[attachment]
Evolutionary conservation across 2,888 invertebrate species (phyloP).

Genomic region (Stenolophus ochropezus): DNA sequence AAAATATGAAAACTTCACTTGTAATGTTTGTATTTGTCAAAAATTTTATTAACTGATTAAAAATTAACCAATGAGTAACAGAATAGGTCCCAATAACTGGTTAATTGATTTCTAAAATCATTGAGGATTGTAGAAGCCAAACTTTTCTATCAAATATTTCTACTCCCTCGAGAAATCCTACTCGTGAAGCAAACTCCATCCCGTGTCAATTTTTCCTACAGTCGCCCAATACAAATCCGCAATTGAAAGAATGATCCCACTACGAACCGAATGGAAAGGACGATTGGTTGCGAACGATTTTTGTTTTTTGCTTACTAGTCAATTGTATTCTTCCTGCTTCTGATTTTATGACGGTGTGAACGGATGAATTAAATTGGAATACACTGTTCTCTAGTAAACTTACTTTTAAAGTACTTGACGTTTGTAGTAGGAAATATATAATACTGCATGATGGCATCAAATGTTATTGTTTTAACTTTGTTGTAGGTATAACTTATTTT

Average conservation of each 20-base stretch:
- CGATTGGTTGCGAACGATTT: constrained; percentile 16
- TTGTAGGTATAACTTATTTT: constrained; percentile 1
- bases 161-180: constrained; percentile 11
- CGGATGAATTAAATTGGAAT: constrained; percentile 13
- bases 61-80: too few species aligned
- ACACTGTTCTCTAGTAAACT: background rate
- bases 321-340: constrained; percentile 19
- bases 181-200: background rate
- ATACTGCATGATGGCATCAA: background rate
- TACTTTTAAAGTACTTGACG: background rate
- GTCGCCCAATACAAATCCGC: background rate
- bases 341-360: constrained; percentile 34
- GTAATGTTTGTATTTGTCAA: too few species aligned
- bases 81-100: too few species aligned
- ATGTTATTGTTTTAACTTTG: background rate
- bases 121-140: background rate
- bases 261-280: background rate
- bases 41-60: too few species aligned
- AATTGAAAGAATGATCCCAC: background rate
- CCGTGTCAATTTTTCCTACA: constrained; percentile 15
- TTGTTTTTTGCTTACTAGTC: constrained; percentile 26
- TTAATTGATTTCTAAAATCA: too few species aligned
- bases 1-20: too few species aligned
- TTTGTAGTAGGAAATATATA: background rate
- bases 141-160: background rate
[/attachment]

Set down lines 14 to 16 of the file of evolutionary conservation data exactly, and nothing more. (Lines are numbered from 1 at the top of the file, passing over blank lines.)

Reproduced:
- GTCGCCCAATACAAATCCGC: background rate
- bases 341-360: constrained; percentile 34
- GTAATGTTTGTATTTGTCAA: too few species aligned